There are a couple of fundamental ideas behind this. Object-Oriented Purity The first fundamental idea is that in Object-Oriented Programming, we program by composing systems of autonomous objects that collaborate by sending messages to each other. However, an if statement is not a message send, therefore, it is not Object-Oriented. Dynamic runtime-...


2

It's a typical case of reading something and getting it completely wrong. Temporary variables in their simplest, least ugly, most understable, most maintainable, most efficient form are local variables, introduced exactly at the point where they are needed, going out of scope immediately when they are not needed anymore. Your code systematically removes ...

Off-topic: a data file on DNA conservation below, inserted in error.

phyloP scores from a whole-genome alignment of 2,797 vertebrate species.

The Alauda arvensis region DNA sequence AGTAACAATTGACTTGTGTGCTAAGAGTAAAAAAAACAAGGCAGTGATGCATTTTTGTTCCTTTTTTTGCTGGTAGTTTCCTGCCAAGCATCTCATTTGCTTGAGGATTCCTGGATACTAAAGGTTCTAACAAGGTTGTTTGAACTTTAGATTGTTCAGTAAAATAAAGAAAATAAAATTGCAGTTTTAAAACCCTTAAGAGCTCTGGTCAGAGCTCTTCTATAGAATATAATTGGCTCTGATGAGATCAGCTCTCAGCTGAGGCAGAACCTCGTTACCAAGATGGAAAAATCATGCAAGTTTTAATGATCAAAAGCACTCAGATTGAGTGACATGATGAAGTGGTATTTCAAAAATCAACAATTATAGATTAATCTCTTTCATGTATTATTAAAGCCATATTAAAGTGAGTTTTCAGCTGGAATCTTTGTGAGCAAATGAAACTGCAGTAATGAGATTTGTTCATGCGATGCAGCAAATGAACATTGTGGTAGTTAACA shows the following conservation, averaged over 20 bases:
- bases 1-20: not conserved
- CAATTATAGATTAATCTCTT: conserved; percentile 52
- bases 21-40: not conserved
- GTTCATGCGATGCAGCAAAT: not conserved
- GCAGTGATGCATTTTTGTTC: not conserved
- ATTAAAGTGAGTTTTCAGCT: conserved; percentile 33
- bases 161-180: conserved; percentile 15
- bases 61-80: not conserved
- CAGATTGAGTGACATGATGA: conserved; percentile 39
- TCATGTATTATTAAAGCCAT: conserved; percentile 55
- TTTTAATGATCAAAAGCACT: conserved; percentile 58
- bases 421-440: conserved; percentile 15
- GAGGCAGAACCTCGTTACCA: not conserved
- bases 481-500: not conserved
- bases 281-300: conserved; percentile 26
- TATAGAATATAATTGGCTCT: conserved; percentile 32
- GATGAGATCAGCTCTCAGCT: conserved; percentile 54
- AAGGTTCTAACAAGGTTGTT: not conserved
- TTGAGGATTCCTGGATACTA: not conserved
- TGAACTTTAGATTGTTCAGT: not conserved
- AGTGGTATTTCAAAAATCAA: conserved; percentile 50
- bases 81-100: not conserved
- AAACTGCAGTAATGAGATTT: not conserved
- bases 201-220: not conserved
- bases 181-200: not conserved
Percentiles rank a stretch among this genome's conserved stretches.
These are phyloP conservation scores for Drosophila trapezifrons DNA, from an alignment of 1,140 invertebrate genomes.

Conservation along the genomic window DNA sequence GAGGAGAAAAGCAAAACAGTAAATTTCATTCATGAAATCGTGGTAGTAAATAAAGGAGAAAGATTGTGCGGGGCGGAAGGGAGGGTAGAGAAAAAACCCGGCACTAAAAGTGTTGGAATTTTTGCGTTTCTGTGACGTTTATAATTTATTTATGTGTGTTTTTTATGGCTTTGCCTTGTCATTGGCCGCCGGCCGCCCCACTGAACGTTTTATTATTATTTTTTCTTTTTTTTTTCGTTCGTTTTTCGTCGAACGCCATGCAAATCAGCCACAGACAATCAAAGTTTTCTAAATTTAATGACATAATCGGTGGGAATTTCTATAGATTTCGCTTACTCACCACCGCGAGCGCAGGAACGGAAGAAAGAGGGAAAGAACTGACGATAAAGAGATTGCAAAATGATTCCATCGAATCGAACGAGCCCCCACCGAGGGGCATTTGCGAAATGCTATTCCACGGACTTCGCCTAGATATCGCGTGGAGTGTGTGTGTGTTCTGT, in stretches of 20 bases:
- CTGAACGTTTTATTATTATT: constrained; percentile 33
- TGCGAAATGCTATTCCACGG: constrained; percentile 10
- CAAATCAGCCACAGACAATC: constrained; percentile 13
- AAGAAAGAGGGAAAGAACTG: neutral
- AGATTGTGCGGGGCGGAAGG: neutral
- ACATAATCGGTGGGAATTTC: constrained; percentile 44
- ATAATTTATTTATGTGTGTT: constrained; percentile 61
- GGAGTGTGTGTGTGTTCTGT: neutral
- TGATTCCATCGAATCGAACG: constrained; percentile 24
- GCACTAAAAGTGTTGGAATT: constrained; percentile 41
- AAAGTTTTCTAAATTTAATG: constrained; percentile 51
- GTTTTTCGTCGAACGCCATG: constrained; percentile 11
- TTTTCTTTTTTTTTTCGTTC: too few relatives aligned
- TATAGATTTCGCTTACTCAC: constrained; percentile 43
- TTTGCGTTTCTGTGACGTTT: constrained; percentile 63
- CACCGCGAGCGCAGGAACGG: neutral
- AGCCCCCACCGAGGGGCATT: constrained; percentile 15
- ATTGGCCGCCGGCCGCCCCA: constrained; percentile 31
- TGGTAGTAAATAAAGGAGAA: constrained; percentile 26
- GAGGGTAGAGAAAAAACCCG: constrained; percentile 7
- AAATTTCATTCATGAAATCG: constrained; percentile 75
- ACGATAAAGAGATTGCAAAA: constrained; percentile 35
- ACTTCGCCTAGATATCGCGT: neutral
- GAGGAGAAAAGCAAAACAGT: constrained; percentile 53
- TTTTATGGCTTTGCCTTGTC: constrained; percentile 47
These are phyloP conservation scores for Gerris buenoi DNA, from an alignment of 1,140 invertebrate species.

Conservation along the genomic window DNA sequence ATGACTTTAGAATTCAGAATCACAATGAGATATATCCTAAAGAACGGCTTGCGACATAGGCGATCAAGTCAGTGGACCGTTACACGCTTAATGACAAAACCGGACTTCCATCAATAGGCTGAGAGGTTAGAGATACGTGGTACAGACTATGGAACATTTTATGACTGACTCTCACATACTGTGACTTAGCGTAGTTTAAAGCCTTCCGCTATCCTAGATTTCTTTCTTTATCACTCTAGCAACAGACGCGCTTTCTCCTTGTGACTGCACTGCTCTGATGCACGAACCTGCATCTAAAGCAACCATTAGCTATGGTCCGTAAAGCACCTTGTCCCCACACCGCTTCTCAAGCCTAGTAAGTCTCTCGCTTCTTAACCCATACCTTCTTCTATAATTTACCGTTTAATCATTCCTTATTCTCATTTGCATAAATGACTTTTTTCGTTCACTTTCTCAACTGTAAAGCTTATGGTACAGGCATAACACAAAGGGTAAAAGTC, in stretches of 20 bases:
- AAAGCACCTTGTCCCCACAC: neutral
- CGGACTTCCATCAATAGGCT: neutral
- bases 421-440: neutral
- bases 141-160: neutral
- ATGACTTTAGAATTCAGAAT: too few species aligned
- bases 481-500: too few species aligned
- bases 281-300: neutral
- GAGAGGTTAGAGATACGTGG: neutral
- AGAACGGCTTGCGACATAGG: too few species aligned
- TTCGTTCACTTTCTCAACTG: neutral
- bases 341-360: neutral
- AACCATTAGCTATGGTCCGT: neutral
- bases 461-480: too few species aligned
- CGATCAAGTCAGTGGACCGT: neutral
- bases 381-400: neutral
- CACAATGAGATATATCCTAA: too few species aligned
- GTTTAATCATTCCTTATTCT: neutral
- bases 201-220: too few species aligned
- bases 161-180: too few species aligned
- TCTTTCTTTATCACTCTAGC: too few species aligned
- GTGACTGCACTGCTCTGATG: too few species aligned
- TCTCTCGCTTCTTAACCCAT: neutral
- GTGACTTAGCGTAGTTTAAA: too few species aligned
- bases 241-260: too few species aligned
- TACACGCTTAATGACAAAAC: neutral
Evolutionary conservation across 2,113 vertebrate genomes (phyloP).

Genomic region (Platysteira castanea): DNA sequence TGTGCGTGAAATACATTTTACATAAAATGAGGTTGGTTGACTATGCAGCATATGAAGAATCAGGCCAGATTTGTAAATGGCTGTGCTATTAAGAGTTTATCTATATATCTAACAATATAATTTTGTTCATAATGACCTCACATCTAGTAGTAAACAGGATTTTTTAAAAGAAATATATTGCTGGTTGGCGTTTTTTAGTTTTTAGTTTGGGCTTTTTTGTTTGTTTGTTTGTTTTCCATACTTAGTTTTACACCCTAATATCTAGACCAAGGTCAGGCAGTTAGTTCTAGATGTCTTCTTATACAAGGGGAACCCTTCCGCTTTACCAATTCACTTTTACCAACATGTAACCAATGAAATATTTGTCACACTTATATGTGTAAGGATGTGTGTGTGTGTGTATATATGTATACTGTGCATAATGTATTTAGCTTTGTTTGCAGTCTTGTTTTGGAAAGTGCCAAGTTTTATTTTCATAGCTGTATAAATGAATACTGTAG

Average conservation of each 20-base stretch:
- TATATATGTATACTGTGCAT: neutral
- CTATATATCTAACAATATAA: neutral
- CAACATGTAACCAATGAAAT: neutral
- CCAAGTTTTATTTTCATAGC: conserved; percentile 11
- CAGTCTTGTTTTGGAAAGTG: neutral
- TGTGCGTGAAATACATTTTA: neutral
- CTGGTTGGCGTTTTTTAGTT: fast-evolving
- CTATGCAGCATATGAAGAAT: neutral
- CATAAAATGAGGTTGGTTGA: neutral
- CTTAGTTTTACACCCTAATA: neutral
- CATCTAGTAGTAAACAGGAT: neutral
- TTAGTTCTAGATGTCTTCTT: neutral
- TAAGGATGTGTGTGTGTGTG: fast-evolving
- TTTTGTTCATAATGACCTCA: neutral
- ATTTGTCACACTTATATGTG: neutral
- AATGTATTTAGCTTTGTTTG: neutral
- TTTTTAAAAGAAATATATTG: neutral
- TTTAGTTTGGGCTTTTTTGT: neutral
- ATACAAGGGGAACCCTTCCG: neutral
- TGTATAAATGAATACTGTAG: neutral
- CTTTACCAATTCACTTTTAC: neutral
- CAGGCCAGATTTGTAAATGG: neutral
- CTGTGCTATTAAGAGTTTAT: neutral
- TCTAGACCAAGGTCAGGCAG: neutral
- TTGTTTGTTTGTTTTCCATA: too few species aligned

1

To get a different allocation than everybody the same portion, you can extend the IFighter interface with a Share property, which indicates (in a double) what portion of the gold should be given to that party member. A value of 1 should be the default and if everybody has a share of 1, then they all get an equal portion (give or take the left overs after ...


1

Patient variants have different data according to the simulation, right? So why not use composition with an IPatientModel that will be associated with the IModel used by the simulator? If your IPatientModel instances are like documents, you could use the composite pattern (but maybe it's speculative overdesign).


1